Philosophical Review 113 (4):577-582 (2004)

George, feeling stressed and anxious about the criminal investigation into his firm’s accounting practices, decides that it would do him good to get away and take a long, relaxing vacation in Bermuda. According to popular informed-desire accounts of a person’s good, if George would desire to take a vacation to Bermuda upon being made fully aware of what his experience of the vacation would be like and of all the consequences therein, then this course of action would benefit him. This does not mean that George must actually be privy to whether his fully informed self would desire to travel to Bermuda, but whether he would, according to such an account, determines whether going to Bermuda would benefit George, whether he or anyone else is capable of knowing it.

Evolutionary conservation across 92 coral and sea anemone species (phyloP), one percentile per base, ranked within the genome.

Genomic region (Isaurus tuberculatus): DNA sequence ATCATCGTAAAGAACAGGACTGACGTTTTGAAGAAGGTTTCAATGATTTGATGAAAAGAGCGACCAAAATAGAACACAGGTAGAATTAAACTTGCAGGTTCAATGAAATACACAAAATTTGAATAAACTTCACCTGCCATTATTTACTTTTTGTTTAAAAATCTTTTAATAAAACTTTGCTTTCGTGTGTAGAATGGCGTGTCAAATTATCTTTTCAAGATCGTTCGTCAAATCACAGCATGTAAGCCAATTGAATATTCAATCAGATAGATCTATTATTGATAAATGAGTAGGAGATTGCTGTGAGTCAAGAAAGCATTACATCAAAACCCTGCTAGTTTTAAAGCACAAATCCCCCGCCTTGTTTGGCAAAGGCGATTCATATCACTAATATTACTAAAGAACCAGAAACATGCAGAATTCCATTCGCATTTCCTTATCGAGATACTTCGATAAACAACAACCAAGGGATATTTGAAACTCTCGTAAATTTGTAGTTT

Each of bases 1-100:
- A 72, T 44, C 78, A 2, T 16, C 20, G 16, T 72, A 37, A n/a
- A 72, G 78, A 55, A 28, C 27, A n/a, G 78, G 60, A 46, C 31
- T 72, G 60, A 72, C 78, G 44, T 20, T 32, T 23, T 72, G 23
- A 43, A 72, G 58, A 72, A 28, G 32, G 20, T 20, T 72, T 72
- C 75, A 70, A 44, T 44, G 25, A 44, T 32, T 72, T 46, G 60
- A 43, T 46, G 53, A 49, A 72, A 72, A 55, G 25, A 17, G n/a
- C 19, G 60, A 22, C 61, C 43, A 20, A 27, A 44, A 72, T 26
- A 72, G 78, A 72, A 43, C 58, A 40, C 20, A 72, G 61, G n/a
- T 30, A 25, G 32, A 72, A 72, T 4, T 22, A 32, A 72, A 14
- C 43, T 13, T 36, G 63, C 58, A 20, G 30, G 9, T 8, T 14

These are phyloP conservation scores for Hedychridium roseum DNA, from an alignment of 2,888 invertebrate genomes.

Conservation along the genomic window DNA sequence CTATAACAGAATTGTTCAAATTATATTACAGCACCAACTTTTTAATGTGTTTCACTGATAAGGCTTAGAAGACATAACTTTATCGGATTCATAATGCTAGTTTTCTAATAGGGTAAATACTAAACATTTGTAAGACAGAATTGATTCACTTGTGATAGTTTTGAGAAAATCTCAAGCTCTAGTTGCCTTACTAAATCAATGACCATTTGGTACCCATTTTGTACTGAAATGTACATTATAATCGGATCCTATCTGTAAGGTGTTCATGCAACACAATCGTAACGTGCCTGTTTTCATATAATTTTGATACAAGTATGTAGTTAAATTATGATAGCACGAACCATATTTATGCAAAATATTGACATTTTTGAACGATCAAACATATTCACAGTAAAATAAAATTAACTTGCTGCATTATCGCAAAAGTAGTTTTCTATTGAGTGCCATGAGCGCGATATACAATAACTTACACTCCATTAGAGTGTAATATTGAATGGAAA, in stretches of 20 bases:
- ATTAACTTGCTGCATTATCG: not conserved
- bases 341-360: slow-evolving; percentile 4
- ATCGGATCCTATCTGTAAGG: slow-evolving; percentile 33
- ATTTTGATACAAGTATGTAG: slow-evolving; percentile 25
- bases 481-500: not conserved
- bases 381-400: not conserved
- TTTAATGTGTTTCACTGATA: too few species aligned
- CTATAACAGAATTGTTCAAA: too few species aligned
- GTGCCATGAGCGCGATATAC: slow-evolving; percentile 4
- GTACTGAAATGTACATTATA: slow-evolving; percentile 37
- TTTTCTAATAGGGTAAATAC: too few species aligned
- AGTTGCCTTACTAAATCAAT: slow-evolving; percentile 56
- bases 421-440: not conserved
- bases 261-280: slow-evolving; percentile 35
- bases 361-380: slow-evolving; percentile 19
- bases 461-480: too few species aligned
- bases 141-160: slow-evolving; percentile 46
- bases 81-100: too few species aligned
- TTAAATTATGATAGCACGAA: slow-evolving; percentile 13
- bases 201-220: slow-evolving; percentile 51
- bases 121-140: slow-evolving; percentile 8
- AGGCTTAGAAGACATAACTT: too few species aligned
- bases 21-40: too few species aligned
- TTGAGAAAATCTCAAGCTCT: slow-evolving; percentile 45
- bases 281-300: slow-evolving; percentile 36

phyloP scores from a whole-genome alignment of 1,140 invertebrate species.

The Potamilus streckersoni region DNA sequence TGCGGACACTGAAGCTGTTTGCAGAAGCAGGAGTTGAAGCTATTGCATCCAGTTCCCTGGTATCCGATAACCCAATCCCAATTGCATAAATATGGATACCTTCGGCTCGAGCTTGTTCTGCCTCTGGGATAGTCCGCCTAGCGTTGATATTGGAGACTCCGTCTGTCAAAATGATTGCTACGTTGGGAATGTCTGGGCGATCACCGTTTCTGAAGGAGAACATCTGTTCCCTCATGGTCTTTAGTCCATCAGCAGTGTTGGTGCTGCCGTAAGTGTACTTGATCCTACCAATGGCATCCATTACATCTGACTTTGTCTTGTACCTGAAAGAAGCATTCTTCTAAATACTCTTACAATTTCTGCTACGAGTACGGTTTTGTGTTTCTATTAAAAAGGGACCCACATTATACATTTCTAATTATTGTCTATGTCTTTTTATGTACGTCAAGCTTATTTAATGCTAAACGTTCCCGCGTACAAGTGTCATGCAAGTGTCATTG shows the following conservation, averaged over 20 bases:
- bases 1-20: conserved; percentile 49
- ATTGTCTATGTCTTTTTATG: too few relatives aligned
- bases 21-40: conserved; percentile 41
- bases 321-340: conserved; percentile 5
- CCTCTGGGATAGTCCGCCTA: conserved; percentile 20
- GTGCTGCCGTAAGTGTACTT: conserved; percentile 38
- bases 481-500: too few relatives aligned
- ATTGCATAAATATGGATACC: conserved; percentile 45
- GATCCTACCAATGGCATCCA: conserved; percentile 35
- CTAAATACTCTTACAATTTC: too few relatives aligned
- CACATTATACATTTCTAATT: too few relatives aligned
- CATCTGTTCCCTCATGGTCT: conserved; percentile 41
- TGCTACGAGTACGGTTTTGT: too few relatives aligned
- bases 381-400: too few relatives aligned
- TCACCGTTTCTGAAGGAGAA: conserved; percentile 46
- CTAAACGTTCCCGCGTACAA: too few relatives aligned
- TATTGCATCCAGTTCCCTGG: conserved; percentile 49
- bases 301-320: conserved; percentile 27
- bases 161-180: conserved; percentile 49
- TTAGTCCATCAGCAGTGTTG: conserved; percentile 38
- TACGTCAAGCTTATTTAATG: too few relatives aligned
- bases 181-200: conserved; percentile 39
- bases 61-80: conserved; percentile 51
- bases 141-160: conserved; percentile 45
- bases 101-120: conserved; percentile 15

Keywords Analytic Philosophy  Contemporary Philosophy  General Interest
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ISBN(s) 0031-8108
DOI 10.1215/00318108-113-4-577
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